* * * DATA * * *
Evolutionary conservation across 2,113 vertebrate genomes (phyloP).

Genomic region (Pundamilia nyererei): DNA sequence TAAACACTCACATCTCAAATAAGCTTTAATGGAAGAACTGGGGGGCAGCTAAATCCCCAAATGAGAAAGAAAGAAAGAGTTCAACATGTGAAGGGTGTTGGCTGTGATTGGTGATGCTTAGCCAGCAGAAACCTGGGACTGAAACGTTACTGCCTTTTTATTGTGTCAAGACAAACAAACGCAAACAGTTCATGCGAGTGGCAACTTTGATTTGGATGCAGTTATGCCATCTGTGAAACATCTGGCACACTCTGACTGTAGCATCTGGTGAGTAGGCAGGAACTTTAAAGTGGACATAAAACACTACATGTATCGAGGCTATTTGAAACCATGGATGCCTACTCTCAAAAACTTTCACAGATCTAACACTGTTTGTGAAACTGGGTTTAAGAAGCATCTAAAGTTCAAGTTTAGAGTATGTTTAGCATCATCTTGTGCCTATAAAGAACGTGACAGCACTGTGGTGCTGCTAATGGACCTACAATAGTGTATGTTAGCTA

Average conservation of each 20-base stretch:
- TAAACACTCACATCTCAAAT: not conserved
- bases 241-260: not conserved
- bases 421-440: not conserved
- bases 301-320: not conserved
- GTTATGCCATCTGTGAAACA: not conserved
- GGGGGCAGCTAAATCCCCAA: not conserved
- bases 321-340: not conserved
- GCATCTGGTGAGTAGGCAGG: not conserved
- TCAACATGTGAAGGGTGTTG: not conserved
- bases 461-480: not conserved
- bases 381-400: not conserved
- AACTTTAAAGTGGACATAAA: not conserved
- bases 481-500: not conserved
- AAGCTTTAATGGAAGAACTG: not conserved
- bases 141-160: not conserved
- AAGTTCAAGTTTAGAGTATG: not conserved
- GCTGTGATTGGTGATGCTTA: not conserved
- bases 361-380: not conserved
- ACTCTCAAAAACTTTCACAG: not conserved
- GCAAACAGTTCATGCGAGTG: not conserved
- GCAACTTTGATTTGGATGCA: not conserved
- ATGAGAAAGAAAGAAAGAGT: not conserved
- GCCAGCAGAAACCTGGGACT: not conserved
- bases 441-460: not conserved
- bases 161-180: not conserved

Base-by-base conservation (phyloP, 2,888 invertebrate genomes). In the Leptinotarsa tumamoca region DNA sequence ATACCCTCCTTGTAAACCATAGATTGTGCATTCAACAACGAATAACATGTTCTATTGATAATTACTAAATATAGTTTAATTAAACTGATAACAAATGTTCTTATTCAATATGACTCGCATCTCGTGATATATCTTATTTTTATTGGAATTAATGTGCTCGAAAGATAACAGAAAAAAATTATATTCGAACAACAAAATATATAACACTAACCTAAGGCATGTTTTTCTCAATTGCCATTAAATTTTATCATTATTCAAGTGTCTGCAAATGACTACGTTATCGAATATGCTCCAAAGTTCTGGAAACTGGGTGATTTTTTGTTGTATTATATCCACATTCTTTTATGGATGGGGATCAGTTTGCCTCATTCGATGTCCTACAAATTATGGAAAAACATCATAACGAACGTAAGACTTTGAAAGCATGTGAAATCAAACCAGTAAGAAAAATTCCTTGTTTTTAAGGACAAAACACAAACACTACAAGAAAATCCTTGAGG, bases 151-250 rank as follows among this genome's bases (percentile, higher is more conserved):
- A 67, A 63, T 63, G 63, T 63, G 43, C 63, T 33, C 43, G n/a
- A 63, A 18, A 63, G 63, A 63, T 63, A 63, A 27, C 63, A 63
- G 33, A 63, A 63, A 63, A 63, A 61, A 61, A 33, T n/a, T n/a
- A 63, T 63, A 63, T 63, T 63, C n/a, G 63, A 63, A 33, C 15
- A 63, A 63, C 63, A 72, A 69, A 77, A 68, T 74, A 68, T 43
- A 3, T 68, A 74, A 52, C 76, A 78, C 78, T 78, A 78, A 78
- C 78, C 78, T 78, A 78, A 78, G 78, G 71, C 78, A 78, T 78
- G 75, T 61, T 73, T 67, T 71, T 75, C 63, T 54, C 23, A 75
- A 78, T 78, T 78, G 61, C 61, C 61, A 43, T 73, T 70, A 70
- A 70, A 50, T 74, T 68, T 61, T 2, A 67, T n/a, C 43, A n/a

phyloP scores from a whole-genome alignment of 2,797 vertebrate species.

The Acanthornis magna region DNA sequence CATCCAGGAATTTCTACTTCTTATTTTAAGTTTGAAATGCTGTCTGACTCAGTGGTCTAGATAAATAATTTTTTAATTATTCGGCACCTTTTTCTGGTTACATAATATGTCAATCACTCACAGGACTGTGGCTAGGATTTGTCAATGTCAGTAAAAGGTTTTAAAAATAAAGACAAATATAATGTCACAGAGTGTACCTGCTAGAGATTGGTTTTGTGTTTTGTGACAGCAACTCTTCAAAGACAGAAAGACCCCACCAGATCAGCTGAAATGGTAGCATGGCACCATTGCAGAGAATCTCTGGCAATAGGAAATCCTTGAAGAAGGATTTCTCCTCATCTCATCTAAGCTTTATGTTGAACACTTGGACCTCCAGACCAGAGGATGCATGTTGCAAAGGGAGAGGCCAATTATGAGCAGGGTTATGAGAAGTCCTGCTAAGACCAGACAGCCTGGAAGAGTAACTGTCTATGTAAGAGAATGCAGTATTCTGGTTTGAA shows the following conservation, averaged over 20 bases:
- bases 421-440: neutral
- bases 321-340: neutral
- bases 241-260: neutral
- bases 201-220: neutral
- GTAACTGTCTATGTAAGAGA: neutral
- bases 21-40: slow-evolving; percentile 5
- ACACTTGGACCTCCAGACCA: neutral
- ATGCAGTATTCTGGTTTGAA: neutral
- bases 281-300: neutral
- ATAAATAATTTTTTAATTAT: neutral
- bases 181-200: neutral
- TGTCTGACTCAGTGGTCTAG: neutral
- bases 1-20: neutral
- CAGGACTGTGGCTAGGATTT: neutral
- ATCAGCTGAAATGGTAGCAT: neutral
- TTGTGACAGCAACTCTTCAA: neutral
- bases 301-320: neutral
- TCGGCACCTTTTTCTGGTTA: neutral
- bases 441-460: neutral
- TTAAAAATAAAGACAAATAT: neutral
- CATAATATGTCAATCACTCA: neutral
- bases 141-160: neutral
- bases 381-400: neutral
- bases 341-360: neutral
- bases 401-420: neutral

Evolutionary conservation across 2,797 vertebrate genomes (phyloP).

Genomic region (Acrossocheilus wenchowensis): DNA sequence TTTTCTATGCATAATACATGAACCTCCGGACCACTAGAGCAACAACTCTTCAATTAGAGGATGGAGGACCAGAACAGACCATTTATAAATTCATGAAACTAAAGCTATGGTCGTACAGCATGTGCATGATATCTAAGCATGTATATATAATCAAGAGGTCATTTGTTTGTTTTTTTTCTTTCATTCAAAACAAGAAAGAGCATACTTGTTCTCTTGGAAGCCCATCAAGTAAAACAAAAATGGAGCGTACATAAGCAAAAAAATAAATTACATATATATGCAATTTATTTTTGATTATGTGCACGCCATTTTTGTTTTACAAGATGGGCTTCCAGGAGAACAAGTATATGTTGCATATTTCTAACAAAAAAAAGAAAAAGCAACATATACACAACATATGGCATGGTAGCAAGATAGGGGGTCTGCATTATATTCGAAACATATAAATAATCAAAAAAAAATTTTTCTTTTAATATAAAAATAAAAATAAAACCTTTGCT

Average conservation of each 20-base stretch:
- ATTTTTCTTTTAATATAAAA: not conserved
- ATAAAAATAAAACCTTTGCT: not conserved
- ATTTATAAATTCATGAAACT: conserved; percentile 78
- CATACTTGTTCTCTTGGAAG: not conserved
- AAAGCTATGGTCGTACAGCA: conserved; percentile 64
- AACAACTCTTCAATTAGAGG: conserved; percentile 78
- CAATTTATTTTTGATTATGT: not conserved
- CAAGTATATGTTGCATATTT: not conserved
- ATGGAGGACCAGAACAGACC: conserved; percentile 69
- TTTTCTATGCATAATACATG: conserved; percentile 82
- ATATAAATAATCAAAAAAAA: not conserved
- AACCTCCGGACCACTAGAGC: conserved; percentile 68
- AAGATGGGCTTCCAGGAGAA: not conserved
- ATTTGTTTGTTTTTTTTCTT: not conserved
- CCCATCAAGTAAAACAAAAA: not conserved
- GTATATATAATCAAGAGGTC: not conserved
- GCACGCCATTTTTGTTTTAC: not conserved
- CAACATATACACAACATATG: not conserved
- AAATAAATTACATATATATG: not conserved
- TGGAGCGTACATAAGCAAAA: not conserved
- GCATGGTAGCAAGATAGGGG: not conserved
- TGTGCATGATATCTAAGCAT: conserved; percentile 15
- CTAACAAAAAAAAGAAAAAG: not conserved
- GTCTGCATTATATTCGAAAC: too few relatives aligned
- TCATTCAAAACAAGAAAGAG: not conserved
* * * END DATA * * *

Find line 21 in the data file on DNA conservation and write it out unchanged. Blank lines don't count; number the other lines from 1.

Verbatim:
- bases 361-380: not conserved